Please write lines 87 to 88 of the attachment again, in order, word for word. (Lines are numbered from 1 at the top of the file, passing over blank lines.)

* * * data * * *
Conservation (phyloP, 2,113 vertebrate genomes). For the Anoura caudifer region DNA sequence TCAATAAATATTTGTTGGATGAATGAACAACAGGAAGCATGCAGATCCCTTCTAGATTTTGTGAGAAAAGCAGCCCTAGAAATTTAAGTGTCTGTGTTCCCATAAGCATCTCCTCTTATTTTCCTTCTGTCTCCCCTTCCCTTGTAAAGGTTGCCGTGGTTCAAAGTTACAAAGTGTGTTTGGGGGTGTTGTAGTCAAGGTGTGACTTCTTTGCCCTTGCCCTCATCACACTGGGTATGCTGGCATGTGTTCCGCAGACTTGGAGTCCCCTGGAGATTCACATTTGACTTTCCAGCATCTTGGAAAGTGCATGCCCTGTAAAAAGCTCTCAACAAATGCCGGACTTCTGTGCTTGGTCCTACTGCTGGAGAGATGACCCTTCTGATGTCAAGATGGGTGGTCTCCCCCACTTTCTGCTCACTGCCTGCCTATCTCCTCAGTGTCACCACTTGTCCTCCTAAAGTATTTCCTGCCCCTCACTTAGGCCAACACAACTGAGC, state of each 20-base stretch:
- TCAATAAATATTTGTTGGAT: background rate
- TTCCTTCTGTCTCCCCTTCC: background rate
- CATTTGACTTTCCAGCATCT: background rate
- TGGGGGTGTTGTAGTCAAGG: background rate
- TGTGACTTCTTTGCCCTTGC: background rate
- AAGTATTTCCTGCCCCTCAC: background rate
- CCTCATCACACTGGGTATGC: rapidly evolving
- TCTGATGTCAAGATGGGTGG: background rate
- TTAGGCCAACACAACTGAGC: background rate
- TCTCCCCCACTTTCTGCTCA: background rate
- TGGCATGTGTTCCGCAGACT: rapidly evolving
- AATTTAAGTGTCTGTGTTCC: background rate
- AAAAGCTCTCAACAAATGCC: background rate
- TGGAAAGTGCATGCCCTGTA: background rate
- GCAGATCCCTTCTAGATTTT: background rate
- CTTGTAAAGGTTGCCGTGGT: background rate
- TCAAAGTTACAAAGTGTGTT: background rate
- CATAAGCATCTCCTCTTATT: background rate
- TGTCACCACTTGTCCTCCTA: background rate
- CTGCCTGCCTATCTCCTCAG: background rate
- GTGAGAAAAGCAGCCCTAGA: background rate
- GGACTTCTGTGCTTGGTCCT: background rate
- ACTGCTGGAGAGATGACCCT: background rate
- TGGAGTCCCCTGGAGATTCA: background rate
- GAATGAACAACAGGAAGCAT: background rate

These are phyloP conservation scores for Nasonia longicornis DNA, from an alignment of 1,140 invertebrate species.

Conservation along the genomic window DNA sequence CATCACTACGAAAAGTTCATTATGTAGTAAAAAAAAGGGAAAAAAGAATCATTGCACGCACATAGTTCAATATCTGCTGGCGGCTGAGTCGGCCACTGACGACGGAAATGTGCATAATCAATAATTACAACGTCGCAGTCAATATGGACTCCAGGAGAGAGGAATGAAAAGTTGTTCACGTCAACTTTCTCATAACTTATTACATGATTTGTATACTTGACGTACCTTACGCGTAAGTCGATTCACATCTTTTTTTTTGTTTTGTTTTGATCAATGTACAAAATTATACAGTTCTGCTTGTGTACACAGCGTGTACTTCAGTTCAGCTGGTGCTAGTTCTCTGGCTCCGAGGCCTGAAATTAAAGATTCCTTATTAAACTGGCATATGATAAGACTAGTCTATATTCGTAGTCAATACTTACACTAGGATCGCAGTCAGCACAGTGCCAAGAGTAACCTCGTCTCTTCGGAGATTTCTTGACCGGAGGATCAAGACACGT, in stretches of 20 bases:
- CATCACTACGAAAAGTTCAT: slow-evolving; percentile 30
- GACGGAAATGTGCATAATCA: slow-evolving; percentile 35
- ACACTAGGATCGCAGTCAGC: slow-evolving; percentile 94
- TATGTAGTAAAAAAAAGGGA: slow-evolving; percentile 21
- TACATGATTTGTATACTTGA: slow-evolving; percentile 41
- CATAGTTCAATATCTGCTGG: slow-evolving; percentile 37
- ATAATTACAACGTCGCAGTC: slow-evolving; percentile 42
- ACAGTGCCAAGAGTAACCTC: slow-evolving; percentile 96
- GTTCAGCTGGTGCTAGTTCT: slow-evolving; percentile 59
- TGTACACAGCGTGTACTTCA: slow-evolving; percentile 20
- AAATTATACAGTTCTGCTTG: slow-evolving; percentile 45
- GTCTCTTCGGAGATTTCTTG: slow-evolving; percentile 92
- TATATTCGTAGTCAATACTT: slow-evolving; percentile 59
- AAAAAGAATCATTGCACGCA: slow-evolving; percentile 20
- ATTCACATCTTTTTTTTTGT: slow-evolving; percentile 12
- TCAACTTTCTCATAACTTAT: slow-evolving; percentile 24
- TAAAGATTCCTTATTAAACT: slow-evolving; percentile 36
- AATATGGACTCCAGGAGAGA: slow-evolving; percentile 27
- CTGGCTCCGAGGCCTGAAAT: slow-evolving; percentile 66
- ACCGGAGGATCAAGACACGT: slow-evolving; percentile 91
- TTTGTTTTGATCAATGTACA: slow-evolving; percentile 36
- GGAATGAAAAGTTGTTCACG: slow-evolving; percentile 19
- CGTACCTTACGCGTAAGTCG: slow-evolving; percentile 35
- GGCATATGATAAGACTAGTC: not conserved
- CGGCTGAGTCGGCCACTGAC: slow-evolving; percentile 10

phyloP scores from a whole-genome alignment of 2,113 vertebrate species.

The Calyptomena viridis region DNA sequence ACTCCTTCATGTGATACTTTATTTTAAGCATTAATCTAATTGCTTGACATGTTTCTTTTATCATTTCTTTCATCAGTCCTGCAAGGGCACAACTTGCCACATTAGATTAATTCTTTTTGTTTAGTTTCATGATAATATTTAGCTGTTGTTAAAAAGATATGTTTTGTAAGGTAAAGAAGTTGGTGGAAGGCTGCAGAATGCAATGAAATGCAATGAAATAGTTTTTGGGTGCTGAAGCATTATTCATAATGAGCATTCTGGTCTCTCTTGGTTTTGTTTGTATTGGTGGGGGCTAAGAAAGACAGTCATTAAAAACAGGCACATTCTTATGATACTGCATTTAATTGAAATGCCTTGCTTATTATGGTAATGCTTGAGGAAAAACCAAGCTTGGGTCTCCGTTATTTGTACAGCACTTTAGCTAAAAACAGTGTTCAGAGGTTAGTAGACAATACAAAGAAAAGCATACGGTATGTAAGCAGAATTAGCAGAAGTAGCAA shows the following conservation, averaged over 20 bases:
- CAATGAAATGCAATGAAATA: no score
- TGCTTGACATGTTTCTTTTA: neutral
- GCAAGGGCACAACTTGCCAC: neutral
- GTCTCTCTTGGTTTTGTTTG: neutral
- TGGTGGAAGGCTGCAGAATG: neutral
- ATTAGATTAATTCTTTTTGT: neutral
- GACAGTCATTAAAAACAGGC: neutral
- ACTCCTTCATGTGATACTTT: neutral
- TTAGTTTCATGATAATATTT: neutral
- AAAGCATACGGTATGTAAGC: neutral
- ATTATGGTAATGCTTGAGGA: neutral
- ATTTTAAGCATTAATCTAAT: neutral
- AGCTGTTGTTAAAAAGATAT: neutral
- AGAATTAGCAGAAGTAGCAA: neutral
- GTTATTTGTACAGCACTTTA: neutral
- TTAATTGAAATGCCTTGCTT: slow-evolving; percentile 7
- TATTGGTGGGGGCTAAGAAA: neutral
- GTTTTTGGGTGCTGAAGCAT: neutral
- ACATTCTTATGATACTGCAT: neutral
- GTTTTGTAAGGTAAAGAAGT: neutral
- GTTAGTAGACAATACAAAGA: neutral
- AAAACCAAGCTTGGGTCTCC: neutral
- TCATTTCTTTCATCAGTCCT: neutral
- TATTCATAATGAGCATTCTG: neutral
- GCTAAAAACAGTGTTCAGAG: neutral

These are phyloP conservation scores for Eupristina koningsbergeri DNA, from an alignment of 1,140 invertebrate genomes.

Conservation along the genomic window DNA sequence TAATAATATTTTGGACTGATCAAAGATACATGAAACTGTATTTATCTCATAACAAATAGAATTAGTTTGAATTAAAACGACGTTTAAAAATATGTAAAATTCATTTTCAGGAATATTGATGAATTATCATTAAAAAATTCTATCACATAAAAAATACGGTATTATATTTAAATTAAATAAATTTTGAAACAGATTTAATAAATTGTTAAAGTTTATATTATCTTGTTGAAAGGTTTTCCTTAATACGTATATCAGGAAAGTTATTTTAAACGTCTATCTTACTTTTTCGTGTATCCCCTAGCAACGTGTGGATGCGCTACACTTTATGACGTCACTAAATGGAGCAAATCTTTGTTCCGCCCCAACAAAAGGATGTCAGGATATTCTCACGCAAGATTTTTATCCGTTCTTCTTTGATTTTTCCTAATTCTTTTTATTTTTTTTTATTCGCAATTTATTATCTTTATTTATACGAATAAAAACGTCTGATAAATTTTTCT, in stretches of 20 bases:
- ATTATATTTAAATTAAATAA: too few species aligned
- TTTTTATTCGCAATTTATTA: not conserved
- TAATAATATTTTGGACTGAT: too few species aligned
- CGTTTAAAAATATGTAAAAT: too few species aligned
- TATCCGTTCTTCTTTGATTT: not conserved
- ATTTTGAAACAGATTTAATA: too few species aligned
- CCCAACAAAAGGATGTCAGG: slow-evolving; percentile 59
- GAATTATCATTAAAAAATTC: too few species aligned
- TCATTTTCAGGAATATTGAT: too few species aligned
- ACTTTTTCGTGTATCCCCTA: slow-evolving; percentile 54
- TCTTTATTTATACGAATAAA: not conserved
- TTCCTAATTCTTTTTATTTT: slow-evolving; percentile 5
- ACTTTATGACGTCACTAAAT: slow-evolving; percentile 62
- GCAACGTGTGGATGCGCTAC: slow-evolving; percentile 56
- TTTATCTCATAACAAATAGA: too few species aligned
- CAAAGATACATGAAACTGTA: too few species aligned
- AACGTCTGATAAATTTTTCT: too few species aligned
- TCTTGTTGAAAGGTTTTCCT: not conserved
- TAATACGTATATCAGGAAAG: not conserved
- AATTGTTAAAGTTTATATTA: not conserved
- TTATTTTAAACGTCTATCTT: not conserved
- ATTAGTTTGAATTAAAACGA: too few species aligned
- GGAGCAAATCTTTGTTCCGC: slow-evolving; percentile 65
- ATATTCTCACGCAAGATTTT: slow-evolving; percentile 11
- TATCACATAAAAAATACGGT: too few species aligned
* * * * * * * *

- TATCCGTTCTTCTTTGATTT: not conserved
- ATTTTGAAACAGATTTAATA: too few species aligned